So, I've been riding for a long time like most of us I guess and commuting recently I've seen more and more people joining in which is great, but I do wonder about the wisdom of riding in heavy traffic while listening to music. I know I rely on my ears nearly as much as my peripheral vision and just wouldn't do it on the road (off-road is a different story). I used occasionally to ride my motorbike with headphones on and stopped after realising how much more isolated you feel from your surroundings?
So anyone think it's a good idea? because I wince when I see people who are fairly clearly new to cycling pottering along in traffic with headphones on and staring straight ahead

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I admit I am a headphone wearing cyclist, but I have the volume low enough that I find it hard to hear the music over the traffic (this is a must). I also wear headphones when not listening to music just to keep the cold air out of my ears.
Hi James.

I'm with you in questioning the safety - I too use my ears an awful lot to keep safe, esp. when there are blind-spots from other cars or static obstacles at intersections etc. You can also hear vehicles and other bikes behind you too which helps a lot.

Regards, Grant
I too find it amazing that people would consider listening to music while in traffic, yet have seen it alot.
I even find it annoying that pedestrians (using shared bike paths, ie anzac bridge or bayrun) wearing headphones can't hear you. I've almost given up warning people that I'm coming through - as they never hear the warning anyway.
My cycling club has banned ipods from training rides. ie the attitude is, wear it if you want to, but just don't train with us.
I know that everyone is talking about the safety of hearing the traffic but from a female point of view I don't wear headphones for another reason, my personal safety. I am disgusted at the number of women who think it's okay to wear headphones while they run/walk/ride home. Even with the music turned right down you wouldn't have the ability to hear the slight noise of someone walking up behind you. The first thing they teach you in self defence is to be aware of your surroundings and you can't do that with music, however low, in your ears. I think wearing headphones in public is incredibly anti social as well.The best sound in the world is the rhythmic whirl of bicycle tyres not Britanny Spears.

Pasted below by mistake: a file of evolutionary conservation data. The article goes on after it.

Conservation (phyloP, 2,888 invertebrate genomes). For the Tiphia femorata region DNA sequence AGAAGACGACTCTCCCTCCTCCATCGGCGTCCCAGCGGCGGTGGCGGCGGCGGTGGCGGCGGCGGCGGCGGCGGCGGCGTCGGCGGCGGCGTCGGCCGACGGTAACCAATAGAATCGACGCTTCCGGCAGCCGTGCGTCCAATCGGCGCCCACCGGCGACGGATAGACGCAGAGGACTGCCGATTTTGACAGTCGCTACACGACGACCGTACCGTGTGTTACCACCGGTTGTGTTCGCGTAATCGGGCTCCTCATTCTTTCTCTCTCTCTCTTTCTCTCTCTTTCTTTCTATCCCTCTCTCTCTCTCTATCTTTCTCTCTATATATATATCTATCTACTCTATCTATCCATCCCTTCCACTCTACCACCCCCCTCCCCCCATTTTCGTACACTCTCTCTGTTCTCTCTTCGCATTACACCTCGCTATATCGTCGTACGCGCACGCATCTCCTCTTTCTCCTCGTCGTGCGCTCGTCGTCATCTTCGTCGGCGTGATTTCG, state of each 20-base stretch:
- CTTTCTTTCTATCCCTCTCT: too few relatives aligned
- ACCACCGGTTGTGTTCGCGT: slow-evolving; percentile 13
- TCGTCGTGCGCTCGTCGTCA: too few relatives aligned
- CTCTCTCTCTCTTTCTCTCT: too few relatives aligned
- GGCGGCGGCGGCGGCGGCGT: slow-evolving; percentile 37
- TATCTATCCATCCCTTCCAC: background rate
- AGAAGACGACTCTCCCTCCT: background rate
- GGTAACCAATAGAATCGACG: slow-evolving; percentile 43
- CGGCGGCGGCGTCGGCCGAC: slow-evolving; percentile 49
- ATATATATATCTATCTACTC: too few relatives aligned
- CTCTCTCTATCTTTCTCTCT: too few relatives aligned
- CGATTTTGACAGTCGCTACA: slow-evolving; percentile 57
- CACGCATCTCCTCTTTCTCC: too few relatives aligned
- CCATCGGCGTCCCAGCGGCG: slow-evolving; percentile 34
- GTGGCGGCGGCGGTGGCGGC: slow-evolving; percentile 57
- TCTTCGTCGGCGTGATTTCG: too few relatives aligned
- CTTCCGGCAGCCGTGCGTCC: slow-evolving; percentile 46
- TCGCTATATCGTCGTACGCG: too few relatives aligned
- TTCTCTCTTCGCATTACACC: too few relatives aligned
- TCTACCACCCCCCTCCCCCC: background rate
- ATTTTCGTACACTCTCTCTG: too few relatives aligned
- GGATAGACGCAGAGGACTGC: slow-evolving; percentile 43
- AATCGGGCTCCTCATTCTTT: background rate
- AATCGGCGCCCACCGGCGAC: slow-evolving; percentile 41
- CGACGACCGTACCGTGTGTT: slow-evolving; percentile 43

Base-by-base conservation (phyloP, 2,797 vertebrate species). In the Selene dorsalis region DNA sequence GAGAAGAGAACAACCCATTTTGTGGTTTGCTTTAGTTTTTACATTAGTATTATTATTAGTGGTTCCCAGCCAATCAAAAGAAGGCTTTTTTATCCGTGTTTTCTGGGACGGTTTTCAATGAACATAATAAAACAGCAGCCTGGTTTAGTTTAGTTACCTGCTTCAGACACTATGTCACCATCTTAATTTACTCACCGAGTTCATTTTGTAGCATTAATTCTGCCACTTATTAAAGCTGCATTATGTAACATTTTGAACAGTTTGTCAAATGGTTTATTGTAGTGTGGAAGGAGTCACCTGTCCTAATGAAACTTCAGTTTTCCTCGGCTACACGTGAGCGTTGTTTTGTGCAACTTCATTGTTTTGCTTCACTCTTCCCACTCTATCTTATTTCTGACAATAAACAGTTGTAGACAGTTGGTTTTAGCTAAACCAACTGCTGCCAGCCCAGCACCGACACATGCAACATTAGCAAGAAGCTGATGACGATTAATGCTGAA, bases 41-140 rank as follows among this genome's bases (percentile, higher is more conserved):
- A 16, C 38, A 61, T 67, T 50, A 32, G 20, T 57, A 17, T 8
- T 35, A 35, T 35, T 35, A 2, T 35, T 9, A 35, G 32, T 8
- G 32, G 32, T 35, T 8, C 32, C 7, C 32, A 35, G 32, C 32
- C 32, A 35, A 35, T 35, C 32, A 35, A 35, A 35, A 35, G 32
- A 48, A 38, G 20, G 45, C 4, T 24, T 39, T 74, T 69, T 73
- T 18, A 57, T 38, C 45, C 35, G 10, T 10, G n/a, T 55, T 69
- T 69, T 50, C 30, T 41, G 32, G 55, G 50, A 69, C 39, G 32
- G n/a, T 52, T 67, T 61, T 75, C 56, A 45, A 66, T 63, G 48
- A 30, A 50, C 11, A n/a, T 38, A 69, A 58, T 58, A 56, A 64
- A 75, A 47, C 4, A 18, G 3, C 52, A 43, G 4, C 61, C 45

I think it depends on the situation.

I don't see an issue with Dave riding down the M7 listening to music (defensive riding doesn't exactly count there.. if some idiots going to run you over at 110km/h from behind, you won't hear them coming anyway).

... but not much shits me more than riding up behind a bike in a constricted cycle lane or path (lots of them on my commute) and not being able to bell or yell past them because they've got high tech fingers in their ears. The joggers are bad enough.. please cyclists, don't start.

It is definitely a bad idea in city traffic from a self preservation point of view...

Kim's point is very valid.. those joggers with ipods certainly seem to jump higher when I ride past, even if I ring my bell first :)
Oooh, we've had the helmet debate.. .now iPods. What other tired debate can we bring out here...

That's it, I'm starting a Shimany vs Campy thread!

:)

(Joking, kinda)
Woooo! Damians getting cut, Damians getting cut. I'd never seen the question asked, so was interested.
On the face of it it's about the level of risk an individual is prepared to accept for various reasons, which is fair enough. Yet I'd class myself as more prepared to engage in risky behavior (mountain biking and superbiking in undies, thanks Dave :-) but I won't ride with my iPod in traffic, so maybe if you add experience into it people wouldn't do it. . .dunno. The thought at the back of my head is that if you get knocked off whilst one of your senses is dulled to some extent isn't that like having a prang in your car whilst talking on the phone? . .and you'd suffer not only physically, but it might count against you in any court case.

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